Case Study File:
The Middle Meramec Conservation Opportunity Area (COA), nestled within the greater Meramec River Basin, is an area which was identified in the 2004 Missouri Comprehensive Wildlife Strategy as a place where a number of Species of Conservation Concern (SOCC) are at risk. The federally listed Indiana and gray bats, and three (soon to be four) federally listed species of freshwater mussels are found in the basin. Beyond providing bat habitat, the forests of the area are also important summer habitat for several neo-tropical migrant song birds.
Multiple factors including likelihood of development, large forest patch size, public drinking water supply, and wildlife habitat resulted in portions of the Meramec Basin also being classified as a Priority Forest Landscape in Missouri’s 2010 Forest Resource Assessment and Strategy (FRAS) process.
Since the majority of forested land within the Meramec Basin is in private ownership, a landscape-scale approach to forest stewardship is an important means of maintaining and restoring habitat critical for the SOCC mentioned above. The forests of the region are generally over-stocked and most are in need of thinning to remain healthy and provide the type of habitat required by several declining bird species. Forested riparian corridors help provide clean water for high quality aquatic habitat, and they also provide foraging areas for bats. Management practices carried out by private landowners in the basin will be a very important means to achieving conservation goals for the area.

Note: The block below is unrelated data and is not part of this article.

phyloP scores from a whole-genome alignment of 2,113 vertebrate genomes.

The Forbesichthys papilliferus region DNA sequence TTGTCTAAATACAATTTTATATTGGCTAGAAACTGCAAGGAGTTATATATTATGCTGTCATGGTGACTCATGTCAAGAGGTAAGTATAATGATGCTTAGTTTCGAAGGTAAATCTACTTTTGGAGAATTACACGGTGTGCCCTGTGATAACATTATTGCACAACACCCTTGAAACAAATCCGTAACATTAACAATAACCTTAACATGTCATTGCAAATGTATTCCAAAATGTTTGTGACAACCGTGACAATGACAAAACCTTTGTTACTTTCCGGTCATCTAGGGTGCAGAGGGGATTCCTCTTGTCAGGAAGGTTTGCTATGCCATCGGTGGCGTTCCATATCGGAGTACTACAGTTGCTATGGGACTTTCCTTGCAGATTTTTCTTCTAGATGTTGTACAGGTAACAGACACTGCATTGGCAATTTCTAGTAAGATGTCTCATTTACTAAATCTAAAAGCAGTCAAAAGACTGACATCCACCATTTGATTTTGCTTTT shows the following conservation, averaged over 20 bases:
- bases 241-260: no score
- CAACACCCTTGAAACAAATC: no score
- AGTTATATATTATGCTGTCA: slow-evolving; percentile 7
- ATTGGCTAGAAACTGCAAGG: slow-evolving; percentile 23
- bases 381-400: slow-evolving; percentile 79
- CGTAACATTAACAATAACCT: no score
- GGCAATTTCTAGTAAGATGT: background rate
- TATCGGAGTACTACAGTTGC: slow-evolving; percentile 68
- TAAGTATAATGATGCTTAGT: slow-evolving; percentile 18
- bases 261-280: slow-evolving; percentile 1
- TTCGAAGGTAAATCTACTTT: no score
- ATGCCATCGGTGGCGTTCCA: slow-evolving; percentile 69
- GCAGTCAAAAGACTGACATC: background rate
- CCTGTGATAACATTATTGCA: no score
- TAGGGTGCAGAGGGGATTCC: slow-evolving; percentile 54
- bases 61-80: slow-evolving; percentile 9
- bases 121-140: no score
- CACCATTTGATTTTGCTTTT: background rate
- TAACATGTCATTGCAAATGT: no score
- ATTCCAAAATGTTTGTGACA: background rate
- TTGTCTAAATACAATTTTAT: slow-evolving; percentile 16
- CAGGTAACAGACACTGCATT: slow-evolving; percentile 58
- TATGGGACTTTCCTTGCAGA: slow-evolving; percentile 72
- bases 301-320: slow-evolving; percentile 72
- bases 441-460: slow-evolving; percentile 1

The Meramec River Basin is very large, covering approximately 2.5 million acres, and is comprised of 3 8-digit watersheds: the Meramec, the Big, and the Bourbeuse. The entire basin provides important habitat for the SOCC mentioned above. Where should management activities begin? The Comprehensive Wildlife Strategy helps in this regard by identifying the Middle Meramec COA, a subset of the Meramec watershed. However, the COA covers about 440,000 acres – still too large an area to begin working effectively with landowners in. The project team made up of conservation professionals has identified a 63,000 acre landscape within the COA to address first. The project to be developed in this area has been named Woodlands For Wildlife (WFW).
The Woodlands For Wildlife Project will rely on interested partners that share in the project objectives, participating on a voluntary basis. The project will involve interested government agencies, conservation NGOs, and most importantly private landowners within the project area who wish to participate. Where appropriate, the project will also seek to work with the Meramec Regional Planning Commission, the Crawford County Commission, and local interested businesses.
Download the complete document from the Case Study File link above.